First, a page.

But eventually, before their kid gets bored and turns up the iPod, or unpauses the newest Call of Duty, they’ll break out the Eric McCarthy story. The only recorded instance of a death at the Border Street bridge. They’ll use the story the papers told, believing it unquestioningly because it is the worst thing their parental minds can fathom. They’ll go on and on about how it could be You, Jimmy, You at the bottom of that river, or getting washed out into the harbor unconscious to sink into the mud and never be seen again. And the kids will believe them, because they know it happened. The death, I mean.

And the further we get away from what happened to Eric McCarthy at the beginning of this summer, the more kids will believe the reported version of events.

I can see it now, actually. I can see exactly what’s going to happen. Ten years from now, or maybe even less, no one at Scituate High will have met Eric McCarthy. He’ll just be a name, not thought of as a human but as a tale, like that kid a few years older than us who went up to college in New Hampshire and froze to death after wandering away from a party. But Eric’s story will live longer. It’s really the ultimate summer scare. It will be passed down in that special oral history that small town kids have developed. The same way that everyone knew about Jason and Danielle getting caught “doing it” in the history wing bathroom the afternoon that it happened.

I’m guessing for the next five to ten years, and probably a little longer, the real story will be passed around. It will die out a little bit each year, though, as older siblings go off to college and get jobs in the city and move to Quincy and Brighton and Southie. The younger kids, the recipients of the story, will be listened to. Then they’ll be haltingly scoffed at, as their story sounds more and more like a cheap summer blockbuster. Then, as kids have a way of doing, people will back the scoffers and the real truth will be buried. Eventually, we’ll only be left with the tale and the archived news articles, and that’s how history will remember Eric. As a bad bridge jumper who hit the rocks.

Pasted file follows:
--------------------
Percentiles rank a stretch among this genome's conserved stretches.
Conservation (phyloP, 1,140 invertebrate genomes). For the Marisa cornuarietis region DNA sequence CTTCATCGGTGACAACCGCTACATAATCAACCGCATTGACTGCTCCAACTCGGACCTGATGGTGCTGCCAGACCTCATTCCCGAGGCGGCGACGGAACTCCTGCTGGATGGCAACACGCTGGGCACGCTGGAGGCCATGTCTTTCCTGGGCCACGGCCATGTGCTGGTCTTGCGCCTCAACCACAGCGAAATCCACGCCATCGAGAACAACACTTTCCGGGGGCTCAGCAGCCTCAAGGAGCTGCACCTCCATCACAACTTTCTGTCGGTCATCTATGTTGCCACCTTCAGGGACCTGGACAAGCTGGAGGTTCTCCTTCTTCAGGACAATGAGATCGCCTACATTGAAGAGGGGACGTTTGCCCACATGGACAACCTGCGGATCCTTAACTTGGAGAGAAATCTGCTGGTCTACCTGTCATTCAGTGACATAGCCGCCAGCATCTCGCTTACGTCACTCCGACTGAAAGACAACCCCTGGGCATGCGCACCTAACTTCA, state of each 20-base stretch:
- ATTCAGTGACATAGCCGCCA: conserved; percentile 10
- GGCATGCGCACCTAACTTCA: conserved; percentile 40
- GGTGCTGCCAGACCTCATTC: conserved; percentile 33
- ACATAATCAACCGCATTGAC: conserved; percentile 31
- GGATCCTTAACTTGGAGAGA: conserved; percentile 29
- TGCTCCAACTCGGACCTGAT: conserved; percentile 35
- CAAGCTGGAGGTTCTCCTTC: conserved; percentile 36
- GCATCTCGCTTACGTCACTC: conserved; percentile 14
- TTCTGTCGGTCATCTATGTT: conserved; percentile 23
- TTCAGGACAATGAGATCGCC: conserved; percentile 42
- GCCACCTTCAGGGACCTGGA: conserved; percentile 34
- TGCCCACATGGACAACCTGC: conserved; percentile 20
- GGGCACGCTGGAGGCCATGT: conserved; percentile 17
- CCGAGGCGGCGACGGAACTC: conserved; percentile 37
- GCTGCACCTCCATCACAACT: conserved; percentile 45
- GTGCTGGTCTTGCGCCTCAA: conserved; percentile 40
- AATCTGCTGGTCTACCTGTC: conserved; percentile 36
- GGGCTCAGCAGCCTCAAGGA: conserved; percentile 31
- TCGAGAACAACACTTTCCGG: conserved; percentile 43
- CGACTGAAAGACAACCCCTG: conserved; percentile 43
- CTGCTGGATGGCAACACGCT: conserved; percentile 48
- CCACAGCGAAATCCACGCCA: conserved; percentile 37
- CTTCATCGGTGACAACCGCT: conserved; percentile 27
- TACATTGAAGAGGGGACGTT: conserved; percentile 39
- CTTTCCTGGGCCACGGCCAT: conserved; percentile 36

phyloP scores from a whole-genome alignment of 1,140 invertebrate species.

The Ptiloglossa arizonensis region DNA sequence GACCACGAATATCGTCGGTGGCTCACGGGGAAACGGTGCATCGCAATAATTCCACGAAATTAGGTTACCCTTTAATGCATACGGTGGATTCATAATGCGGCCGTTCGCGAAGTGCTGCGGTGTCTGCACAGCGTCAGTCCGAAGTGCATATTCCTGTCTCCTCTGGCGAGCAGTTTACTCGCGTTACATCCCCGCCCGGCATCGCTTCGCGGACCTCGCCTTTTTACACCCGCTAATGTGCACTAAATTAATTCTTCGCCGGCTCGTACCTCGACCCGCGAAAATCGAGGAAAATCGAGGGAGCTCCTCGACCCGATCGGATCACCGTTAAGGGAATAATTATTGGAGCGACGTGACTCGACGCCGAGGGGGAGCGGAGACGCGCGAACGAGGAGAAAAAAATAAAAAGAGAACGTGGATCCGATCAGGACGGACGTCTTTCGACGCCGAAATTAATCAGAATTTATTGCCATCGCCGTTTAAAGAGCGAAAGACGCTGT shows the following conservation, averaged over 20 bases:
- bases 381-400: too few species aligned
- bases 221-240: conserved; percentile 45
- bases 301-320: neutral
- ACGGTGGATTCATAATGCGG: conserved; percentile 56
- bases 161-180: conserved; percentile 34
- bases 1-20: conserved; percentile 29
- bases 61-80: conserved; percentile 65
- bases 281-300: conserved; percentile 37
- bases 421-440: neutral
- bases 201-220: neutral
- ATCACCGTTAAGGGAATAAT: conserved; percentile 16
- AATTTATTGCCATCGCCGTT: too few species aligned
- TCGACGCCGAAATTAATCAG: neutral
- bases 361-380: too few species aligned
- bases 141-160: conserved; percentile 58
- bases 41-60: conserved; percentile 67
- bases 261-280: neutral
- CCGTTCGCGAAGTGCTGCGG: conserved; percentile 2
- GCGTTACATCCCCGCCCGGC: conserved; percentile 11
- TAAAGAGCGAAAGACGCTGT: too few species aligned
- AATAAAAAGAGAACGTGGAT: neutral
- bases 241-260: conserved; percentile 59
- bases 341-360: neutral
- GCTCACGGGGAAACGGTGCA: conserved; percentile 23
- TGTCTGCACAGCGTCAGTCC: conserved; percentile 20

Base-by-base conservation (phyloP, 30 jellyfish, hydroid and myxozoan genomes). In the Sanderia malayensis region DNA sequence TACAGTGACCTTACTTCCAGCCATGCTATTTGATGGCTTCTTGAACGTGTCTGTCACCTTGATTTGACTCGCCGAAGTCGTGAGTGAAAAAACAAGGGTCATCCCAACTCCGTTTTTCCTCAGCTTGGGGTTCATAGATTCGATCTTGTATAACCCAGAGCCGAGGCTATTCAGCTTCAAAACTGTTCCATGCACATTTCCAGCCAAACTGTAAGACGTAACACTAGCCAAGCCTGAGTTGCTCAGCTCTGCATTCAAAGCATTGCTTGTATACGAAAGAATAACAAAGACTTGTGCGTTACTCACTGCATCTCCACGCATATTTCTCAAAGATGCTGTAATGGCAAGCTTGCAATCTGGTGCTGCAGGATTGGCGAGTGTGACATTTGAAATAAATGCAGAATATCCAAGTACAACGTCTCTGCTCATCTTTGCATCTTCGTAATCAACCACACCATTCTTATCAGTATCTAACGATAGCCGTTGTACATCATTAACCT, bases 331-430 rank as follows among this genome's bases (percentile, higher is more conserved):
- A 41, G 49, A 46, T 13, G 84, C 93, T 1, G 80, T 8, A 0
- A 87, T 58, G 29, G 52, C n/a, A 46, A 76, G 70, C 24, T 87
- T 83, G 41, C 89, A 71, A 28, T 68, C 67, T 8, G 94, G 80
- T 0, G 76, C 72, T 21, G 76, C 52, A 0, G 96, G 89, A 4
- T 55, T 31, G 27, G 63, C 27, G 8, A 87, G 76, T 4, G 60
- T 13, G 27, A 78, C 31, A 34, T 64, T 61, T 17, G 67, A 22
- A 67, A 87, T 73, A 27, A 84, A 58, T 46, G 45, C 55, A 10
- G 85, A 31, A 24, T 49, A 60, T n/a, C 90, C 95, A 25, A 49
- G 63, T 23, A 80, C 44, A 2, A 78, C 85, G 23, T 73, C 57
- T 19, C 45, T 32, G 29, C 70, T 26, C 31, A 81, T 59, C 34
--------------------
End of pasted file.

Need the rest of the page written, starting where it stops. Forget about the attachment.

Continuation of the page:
Like I said, the beginning of the newspaper article got it right. He was going to try and find out how deep the water was on the river side. I got this from the same source as the paper, but I can name him. It was Joey Bell, one of Eric’s friends, and the little brother of Tim Bell, a kid I play golf with sometimes. About a week ago, Tim, Joey, and I played 9 over at Widow’s Walk (the public course in town), and Joey told us the whole, awful story.

Before I start that, though, I’m not trying to get this published or anything. Actually, I’m not sure why I need to get this down. But I do need to. Maybe just so that I believe it myself. But since I don’t really care about narrative style or voice or whatever else that crackpot bitch English teacher Ms. Maybin was talking about last year, I’m just gonna take what Joey said and write it in third person limited (ha! Check that out Maybin!) so it’s easy to read.

This is the true story of how Eric McCarthy died on June 18, 2008 at The Bridge.

Joey made plans with Eric and two other friends to meet up at The Bridge around 1 pm. He had to mow the lawn, plus do some other chores around the house. Katie was already down at the Yacht Club babysitting, aka lying in the sun making money. Eric said he was going to get there early. He didn’t say why, but in the days after he died Joey remembered that Eric had been talking to a lot of people about the depth of the water under The Bridge. He did take all that stuff that the paper talked about, flippers, goggles, buoy, etc. His plan was to tie one end of the string to the buoy, the other end to the railing of the bridge. That’s how the cops found the buoy: it was sitting at water level, with the string connecting the top of the buoy to the railing 20 feet above. Then, from what Joey could gather, he was going to attach the tape measure to the buoy, swim down to the bottom, and try to gauge the depth.

No one had ever touched the bottom, like I said. June 18, 2008 was a full moon, and Eric planned to get there a few minutes before dead low tide. If Eric didn’t touch the bottom that day, I think he got very close. Close enough to disturb something.

When Joey rode up to the bridge that day on his bike, he first saw the pile of Eric’s stuff: towel, shirt, shoes, cell phone, wallet. Those were tossed carelessly next to the concrete piling on the eastern side of the bridge. Standard. Then he noticed the string attached to the railing, leaned over to see where that went, and witnessed a nightmare become reality.